Let’s begin with the evidence on breakfast, which we all know starts any good day! Or maybe not. The authors of that American Heart Association statement noted that skipping breakfast is associated with habits such as high calorie intake and infrequent exercise. But after reviewing the published research, the authors said that from the limited available evidence, using breakfast as a lever for losing weight appears to have “a minimal impact,” though it could improve other measures of health, such as insulin sensitivity. “There are some really well-controlled studies showing that people should do what works for them. Some people get nauseous if they don’t eat breakfast, and others feel sick if they do,” said Krista Varady, one of the authors of the statement and a kinesiology and nutrition professor at the University of Illinois, Chicago. If you’re in the breakfast-makes-me-boot club, no need to force yourself to change in an attempt to lose weight.

There is some evidence that avoiding late meals, however, can improve health and possibly help in losing weight. A study led by neuroscientist Frank Scheer of Brigham and Women’s Hospital and Marta Garaulet of the University of Murcia in Spain, for example, showed that eating the main meal of the day earlier rather than later produced about 4 pounds more weight loss and lowered diabetes risk for obese and overweight people. The authors of the American Heart Association review said that while this idea deserves further study, there are no firm conclusions yet.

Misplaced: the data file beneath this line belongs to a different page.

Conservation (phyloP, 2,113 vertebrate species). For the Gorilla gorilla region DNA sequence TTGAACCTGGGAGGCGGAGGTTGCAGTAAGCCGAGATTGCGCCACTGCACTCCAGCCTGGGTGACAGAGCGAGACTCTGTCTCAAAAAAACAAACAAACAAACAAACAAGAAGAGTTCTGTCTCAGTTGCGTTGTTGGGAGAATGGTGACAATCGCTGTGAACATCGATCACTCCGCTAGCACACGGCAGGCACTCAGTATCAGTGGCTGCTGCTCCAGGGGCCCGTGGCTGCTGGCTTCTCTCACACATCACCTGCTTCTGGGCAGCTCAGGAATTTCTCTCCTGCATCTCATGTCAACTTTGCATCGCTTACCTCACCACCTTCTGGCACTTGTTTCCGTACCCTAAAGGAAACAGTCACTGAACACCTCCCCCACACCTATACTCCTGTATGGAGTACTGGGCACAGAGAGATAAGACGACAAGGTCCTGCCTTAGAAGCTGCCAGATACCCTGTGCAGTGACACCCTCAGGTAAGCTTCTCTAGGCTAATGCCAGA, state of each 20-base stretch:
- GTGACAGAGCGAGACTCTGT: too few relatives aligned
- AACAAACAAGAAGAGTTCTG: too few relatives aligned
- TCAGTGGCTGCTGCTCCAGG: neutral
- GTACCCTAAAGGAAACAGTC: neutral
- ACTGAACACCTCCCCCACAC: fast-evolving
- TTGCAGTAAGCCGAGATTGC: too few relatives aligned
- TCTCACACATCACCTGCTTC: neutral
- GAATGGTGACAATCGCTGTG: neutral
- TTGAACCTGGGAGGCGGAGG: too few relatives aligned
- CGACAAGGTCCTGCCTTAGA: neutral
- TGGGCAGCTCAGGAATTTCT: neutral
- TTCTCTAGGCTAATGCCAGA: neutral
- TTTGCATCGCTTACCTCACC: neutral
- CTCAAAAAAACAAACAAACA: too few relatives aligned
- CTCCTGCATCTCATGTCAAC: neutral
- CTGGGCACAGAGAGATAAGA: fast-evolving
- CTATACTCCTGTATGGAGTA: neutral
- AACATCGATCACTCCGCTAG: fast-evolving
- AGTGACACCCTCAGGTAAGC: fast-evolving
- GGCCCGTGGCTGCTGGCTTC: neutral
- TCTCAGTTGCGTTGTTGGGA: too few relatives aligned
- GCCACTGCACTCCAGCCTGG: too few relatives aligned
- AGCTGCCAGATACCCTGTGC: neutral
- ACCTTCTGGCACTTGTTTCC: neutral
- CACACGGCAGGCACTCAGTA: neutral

Varady is particularly interested in intermittent fasting as a potential tool for weight loss. It comes in a few flavors (like the 5:2 diet espoused by Jimmy Kimmel), but Varady has studied the type called alternate-day fasting — alternate-day energy restriction, really, because dieters do consume some calories during their fasts. The method involves switching between days of feast, targeting 125 percent of your usual caloric intake, and days of fast, cutting back calories by 75 percent, leaving you with about 500 calories (if your usual diet is about 2,000).

In May, Varady and her colleagues published a randomized trial of this approach in 100 obese adults, with some doing intermittent fasting, some cutting daily calories by 25 percent and some in a control group with no intervention. After six months of dieting and another six of maintenance, the alternate-day fasting group lost about 6 percent of body weight, while the calorie restrictors lost about 5.3 percent relative to the control group. So, not a big difference. And more people dropped out of the fasting group (38 percent vs. 29 percent for the calorie restrictors). But a subset of the participants really liked and had success with the fasting structure, Varady said.